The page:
Sleep efficiency and electroencephalographic patterns in midlife are associated with cognitive change over the adult life course

Markus Waser, M. J. Lauritzen, B. Fagerlund, M. Osler, E. L. Mortensen, Helge Bjarup Dissing Sørensen, P. Jennum

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Objectives/Introduction:Disrupted sleep is a contributing factor to cognitive aging, while also being associated with major neurode-generative disorders. Little is known, however, about the relation of sleep and the gradual positive or negative cognitive changes over the adult life course. Patterns in the sleep electroencephalogram(EEG) are potential markers of the cognitive progress.Methods:To test this hypothesis, we assessed the sleep architecture and sleep EEG of 167 men born in the Copenhagen Metropolitan Area in 1953, who–based on individual cognitive testing from early(~18 years) to late adulthood (~58 years)–were divided in 85 subjects with negative and 82 with positive cognitive change over their adultage span. As part of a Center for Healthy Aging (University of Copenhagen) study, participants underwent standard polysomnography including manual sleep scoring between 2009 and 2013. Features ofsleep stage distribution were combined with a number of EEG features to distinguish between the two groups: EEG rhythmicity was assessed by spectral power analysis in frontal, central and occipital scalp sites.Functional connectivity was measured by inter‐hemispheric EEG coherence. Group‐differences were assessed by analysis of covariance (p<0.05) including completed level of formal education as covariate.Significant features were combined in a machine learning approach toestimate their discriminative usability.Results:Subjects with cognitive decline exhibited lower sleep efficiency, reduced inter‐hemispheric functional connectivity duringrapid eye movement (REM) sleep, and slower EEG rhythms during stage 2 non‐REM sleep. While none of these measures passed as stand‐alone features, the combined effects discriminated the two groups with an accuracy of 72% (sensitivity 75%, specificity 67%).Conclusions:In conclusion, the study demonstrates the potential of combined sleep and electrophysiological measures as signs of cognitive changes. Ongoing medical screenings of the cohort are required to identify subjects progressing from cognitive decline to severe neurological disorders. These future investigations will needto confirm the demonstrated potential of sleep disruptions as strong indicators of a possible later development of a neurodegenerative disorder.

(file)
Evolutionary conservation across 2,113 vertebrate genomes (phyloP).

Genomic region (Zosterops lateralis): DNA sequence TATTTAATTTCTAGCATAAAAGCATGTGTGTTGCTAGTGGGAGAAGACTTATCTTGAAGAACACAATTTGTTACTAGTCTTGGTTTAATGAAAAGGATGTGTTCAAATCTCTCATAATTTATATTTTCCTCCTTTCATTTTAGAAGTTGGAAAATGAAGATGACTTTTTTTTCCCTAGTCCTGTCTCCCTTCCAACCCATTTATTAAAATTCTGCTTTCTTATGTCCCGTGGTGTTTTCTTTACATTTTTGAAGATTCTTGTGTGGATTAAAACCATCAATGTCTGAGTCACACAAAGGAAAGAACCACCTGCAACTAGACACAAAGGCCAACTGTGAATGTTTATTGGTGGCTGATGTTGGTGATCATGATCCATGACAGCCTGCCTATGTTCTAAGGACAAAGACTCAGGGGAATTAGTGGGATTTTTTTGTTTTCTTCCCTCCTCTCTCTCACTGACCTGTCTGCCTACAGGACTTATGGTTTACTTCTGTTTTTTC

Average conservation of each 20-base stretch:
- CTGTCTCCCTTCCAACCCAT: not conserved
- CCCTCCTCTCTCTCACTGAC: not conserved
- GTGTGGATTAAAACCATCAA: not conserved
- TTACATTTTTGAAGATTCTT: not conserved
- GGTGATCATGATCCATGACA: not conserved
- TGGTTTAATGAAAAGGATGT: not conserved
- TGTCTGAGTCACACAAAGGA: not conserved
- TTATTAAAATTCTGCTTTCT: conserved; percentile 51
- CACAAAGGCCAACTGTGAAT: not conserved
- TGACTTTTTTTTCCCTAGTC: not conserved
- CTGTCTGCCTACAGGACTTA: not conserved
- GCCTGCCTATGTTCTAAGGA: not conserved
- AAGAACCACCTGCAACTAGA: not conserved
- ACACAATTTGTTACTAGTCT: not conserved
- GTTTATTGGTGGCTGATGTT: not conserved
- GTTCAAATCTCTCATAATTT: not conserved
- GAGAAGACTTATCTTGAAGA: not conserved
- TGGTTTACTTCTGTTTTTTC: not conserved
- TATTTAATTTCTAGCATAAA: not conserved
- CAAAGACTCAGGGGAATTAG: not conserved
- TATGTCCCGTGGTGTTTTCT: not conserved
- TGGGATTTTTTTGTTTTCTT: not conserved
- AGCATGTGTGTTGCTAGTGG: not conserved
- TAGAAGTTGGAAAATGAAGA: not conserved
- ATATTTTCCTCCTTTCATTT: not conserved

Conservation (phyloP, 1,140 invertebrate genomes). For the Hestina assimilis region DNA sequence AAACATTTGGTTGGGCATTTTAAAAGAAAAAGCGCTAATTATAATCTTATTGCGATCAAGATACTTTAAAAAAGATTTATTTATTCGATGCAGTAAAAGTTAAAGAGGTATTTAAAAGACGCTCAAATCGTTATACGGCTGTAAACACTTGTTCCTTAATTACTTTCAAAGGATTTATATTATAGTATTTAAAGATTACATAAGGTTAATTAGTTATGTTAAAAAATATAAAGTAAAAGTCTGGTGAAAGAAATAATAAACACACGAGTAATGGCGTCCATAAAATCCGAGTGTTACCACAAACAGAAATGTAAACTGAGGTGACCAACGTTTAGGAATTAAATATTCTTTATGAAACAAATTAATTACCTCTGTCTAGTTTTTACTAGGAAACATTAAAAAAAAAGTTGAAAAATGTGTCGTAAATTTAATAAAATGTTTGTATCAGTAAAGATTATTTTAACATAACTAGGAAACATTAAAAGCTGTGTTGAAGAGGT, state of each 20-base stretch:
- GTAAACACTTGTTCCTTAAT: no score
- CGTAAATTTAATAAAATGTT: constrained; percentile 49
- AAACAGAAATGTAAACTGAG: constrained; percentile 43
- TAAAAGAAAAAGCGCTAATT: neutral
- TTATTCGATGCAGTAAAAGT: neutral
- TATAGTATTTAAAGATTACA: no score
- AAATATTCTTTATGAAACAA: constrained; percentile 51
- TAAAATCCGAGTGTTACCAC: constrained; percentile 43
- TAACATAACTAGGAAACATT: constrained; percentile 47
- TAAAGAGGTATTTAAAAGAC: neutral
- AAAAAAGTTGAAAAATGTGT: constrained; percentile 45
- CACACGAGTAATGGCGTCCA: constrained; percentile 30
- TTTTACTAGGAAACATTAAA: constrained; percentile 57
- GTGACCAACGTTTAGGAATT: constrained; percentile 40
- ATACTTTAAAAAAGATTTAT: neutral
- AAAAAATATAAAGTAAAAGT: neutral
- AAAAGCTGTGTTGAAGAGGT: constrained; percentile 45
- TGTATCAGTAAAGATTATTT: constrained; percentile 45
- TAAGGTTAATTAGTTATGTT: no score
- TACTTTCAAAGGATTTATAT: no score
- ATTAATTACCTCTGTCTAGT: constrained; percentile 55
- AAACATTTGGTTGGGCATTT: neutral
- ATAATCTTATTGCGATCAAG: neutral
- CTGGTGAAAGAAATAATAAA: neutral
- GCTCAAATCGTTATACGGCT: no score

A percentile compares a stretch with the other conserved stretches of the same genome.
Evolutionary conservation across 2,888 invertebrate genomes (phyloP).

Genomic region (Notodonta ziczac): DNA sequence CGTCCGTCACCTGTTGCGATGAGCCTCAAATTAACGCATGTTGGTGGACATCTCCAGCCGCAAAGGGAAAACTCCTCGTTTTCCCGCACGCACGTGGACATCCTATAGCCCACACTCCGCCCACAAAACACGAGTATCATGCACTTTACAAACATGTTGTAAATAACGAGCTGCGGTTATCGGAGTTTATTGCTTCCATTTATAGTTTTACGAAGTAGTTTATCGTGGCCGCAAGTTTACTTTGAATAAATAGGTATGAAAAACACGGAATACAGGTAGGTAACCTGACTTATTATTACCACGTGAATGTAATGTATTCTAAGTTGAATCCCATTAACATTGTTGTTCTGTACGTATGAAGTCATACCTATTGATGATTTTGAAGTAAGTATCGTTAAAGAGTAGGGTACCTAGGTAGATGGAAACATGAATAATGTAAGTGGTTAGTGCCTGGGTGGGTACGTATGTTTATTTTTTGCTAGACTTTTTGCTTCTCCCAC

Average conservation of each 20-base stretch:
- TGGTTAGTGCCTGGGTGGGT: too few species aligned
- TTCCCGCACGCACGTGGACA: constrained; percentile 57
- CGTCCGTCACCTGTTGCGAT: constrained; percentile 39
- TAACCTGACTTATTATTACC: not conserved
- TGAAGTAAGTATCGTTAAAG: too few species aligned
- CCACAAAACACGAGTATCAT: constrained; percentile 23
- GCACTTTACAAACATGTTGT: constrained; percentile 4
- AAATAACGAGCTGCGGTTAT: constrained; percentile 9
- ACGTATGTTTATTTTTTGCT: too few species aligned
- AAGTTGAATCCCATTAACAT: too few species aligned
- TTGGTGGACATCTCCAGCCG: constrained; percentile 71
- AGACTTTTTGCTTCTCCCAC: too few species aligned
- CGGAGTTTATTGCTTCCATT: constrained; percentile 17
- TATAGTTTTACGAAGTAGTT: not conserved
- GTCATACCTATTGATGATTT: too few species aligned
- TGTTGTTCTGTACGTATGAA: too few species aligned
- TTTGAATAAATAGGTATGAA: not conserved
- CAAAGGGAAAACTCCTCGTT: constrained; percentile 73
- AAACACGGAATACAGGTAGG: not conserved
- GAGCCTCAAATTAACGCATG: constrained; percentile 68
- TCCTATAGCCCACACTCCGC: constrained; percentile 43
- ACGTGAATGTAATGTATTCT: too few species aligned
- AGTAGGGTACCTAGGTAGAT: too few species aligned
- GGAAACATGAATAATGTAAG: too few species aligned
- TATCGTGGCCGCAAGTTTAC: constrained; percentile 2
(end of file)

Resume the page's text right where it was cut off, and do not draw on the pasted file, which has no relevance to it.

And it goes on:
Original languageEnglish
Article numberO194
JournalJournal of Sleep Research
Issue numberSuppl. 1, Sp. Iss. SI
Publication statusPublished - 2018
Event24th Congress of the European Sleep Research Society - Basel, Switzerland
Duration: 25 Sep 201828 Sep 2018


Conference24th Congress of the European Sleep Research Society


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